possible in studies of a flexible-dose design. How-
ever, an estimate of the QTP dose in responders
gives strong guidance for its effective therapeutic
range: 91% of patients who responded to QTP
were administered at least 400 mg/day, and most
responders received about 600 mg/day.
The simple initial dosing regimen, and target
dose (600 mg/day) supported by this study were
generally well-tolerated and may have advantages,
particularly in acute treatment, where the goal is
rapid stabilization. Overall, a greater proportion of
patients treated with Li or DVP alone discontinued
therapy than those receiving QTP combination
therapy. The same pattern was observed in patients
who discontinued due to adverse events.
Weight gain in the QTP group was consistent
with that seen in schizophrenia patients treated
with QTP monotherapy (28–30). The weight
increase in QTP-treated patients was not associ-
ated with any withdrawals. The weight gain in
QTP-treated patients was lowest among those
already overweight at baseline for whom the risk
of weight-related complications is of greater con-
cern, i.e. only 0.1 kg (0.22 lbs) in those overweight
by baseline BMI category. There were few adverse
events potentially related to diabetes mellitus
observedin this study.
between the treatment groups were detected in
terms of changes in glucose values.
Although already low at baseline, the BARS and
modified SAS scores indicated a lower magnitude
and incidence of drug-induced neurologic side
effects, such as rigidity, tremor, salivation, and
akathisia in QTP-treated patients. The addition of
QTP to Li or DVP did not result in an increased
incidence of EPS, including akathisia, across the
full range of doses used in this study.
There were no clinically important changes in
laboratory, vital sign, or ECG parameters in
patients treated with QTP in this study, with the
exception of changes in thyroxine concentrations
that were not associated with clinical hypothyroid-
The results reported here are generally consis-
tent with mania combination therapy studies with
other atypical antipsychotics (13, 14), supporting
a possible class effect for the atypical antipsych-
otics in combination therapy. However, the pos-
sibility of clinically significant differences between
individual atypical agents cannot be ruled out.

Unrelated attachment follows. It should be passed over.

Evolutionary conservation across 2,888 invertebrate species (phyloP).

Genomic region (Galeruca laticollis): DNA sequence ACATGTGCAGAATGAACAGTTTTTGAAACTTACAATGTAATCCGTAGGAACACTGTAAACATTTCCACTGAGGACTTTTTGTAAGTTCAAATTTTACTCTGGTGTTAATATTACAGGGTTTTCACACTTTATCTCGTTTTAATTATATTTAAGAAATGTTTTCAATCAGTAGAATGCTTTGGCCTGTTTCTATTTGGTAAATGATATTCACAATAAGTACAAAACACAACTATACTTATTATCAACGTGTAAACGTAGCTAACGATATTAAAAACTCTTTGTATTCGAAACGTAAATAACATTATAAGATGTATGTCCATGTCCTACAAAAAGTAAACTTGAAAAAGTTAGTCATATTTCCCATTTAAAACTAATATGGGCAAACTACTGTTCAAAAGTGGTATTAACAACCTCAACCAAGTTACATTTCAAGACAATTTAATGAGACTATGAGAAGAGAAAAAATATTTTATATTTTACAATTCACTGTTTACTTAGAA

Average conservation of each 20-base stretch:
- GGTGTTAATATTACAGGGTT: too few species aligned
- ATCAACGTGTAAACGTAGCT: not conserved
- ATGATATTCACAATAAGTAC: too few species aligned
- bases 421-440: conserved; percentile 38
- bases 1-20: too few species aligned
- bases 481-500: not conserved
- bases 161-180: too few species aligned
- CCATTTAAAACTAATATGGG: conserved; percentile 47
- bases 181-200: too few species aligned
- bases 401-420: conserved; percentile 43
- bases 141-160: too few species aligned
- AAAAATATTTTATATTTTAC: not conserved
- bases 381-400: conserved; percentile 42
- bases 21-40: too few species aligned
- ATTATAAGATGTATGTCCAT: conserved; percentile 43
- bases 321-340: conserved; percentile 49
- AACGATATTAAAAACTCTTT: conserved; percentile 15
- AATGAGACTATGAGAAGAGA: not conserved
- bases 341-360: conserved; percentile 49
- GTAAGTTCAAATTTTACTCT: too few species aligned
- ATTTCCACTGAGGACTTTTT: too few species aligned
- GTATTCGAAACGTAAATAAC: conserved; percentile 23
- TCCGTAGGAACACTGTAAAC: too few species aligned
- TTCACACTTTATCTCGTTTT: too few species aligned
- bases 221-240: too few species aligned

Tolerability profiles represent an important area
of differentiation between the atypical antipsy-
chotic therapies (13, 14) and further head-to-head
studies to confirm any differences between the
tolerability profiles of these atypical antipsychot-
ics are needed.
The protocol inclusion and exclusion criteria
used in this study were selected to ensure that the
findings were generalizable to a broad range of
patients with bipolar mania, and to control for
characteristics that could confound the results.
That the study drew patients from private practice,
community health centers, Veterans Affairs cen-
ters, and community hospitals suggest the findings
will be applicable to a broad range of practice
Higher minimum YMRS symptom criteria,
including the four double-weighted items of irrita-
bility, speech, content, and disruptive/aggressive
behavior, may have contributed to the total mean
YMRS at baseline in all patients being higher in
this study than in the similarly designed combina-
tion therapy studies of Sachs et al. (13) and Tohen
et al. (14). The protocol requirement for patients to
be hospitalized on entering the study and addi-
tional minimum CGI-BP criteria may also have
tended to select for patients with more severe
illness. As such, the findings of this study may be
more generalizable to the population of hospital-
ized patients seen in routine clinical practice, who
are often more severely ill than those studied under
controlled conditions in clinical trials.
The rationale for requiring a minimum period
of mood-stabilizer treatment in the inclusion
criteria was to reflect a common clinical practice